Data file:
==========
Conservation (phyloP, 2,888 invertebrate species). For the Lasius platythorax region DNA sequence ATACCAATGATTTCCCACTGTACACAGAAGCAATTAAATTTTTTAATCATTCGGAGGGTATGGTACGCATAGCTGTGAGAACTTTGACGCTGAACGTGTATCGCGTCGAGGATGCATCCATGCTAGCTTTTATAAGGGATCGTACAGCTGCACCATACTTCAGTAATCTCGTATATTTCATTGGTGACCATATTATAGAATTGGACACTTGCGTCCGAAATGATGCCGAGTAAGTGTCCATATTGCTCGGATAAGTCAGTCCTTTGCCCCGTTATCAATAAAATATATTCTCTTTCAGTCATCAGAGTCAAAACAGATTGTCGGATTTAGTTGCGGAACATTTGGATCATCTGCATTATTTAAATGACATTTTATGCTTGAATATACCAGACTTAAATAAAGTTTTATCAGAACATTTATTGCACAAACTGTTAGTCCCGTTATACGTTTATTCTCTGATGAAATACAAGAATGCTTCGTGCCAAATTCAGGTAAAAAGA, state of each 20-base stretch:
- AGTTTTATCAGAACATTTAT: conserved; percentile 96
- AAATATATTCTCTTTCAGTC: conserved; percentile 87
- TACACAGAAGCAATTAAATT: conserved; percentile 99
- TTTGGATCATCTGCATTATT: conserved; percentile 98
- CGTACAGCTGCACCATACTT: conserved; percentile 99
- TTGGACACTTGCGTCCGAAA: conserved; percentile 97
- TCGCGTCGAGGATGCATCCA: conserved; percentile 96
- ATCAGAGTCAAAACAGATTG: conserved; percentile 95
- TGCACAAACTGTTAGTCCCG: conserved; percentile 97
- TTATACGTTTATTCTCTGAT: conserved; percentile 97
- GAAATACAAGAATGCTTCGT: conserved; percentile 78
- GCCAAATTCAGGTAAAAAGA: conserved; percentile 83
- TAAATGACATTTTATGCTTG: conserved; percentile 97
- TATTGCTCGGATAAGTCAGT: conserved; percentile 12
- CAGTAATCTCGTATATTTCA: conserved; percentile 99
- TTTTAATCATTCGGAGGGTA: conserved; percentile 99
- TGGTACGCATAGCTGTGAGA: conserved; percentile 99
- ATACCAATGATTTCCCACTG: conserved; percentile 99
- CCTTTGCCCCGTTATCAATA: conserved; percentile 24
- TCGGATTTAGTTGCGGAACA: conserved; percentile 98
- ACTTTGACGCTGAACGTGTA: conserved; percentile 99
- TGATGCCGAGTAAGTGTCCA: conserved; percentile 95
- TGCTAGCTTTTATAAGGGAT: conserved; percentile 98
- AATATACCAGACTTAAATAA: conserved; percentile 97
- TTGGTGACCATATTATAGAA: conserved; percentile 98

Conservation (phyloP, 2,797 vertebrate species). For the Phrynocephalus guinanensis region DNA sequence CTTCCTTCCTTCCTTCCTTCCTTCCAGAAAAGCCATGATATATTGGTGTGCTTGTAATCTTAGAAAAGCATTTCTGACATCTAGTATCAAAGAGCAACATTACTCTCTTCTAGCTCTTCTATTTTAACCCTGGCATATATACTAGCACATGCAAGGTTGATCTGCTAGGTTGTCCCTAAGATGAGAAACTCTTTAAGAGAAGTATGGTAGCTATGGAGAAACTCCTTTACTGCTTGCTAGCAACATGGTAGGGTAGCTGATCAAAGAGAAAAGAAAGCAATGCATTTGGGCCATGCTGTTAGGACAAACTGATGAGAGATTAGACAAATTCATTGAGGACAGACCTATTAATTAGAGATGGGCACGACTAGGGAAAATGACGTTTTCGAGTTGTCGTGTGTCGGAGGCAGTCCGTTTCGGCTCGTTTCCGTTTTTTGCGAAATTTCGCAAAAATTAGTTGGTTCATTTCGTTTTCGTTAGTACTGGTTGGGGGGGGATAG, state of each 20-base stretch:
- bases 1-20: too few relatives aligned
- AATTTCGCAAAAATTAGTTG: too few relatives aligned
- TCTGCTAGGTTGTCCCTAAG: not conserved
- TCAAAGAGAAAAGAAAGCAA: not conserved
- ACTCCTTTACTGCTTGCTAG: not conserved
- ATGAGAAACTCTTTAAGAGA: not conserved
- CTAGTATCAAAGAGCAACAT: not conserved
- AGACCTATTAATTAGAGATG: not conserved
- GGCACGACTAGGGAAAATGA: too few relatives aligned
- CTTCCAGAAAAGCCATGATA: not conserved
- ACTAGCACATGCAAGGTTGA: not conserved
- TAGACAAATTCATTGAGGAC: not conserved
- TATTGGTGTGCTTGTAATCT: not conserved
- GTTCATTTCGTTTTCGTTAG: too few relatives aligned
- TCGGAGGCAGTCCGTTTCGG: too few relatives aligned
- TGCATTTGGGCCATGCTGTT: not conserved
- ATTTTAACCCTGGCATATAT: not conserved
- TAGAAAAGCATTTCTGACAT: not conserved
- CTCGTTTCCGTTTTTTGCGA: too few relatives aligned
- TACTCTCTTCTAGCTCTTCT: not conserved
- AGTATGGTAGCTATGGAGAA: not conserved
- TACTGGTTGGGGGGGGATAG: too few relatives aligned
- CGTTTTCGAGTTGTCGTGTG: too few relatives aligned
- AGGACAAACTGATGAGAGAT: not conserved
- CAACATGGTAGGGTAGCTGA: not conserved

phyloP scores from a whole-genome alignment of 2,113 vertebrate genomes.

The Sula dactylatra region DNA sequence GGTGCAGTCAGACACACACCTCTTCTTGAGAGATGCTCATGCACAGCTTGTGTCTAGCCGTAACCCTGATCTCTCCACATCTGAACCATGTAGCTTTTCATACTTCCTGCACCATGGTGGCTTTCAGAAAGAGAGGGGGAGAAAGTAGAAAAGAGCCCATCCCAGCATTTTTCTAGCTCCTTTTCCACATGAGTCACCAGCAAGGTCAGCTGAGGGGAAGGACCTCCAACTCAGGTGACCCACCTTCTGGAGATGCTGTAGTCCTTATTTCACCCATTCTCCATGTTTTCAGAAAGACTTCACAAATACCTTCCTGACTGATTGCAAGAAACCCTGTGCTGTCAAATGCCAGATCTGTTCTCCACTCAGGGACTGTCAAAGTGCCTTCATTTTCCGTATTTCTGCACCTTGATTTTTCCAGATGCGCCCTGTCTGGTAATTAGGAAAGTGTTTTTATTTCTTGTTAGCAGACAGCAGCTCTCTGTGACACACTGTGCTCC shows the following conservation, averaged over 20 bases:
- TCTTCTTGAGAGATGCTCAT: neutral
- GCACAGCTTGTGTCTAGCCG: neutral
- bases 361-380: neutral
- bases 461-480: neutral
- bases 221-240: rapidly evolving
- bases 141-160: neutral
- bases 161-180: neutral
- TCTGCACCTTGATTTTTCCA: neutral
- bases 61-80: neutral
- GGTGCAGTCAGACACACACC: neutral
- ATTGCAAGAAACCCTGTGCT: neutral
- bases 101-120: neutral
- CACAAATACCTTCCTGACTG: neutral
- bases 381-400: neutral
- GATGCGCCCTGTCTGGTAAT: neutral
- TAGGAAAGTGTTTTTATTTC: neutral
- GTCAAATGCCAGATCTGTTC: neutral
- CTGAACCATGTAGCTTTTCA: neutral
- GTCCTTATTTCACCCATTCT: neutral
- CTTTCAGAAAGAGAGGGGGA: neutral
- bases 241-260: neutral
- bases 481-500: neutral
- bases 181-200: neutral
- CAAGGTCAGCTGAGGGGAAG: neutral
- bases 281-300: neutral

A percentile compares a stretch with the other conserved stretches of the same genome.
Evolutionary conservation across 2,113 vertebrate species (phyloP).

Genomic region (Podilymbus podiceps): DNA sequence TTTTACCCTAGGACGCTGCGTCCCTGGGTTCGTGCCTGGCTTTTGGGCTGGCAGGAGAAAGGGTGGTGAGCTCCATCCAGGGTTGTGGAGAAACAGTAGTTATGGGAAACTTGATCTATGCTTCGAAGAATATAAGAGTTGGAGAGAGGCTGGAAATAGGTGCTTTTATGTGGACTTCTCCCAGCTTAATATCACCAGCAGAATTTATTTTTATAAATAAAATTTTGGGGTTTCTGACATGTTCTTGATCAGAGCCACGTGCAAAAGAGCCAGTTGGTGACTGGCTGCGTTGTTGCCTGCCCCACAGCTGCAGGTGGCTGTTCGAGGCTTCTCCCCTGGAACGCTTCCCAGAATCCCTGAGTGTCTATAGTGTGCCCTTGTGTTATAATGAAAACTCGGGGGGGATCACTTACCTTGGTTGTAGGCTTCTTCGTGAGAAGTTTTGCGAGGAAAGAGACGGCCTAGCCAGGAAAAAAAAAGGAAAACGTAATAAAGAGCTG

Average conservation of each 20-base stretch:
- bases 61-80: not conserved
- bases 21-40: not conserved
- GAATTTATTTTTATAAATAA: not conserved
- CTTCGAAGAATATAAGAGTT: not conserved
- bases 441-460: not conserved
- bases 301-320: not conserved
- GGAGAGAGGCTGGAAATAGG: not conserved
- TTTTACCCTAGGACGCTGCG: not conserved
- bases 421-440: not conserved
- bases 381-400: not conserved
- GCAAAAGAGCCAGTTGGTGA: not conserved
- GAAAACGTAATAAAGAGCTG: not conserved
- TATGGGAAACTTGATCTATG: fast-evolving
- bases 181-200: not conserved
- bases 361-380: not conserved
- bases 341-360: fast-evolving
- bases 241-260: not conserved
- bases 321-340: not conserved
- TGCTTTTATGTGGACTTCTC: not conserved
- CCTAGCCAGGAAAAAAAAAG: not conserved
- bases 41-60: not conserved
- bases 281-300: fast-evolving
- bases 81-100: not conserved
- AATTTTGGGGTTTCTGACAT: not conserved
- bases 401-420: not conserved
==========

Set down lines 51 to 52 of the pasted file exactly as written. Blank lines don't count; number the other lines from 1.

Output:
- AGGACAAACTGATGAGAGAT: not conserved
- CAACATGGTAGGGTAGCTGA: not conserved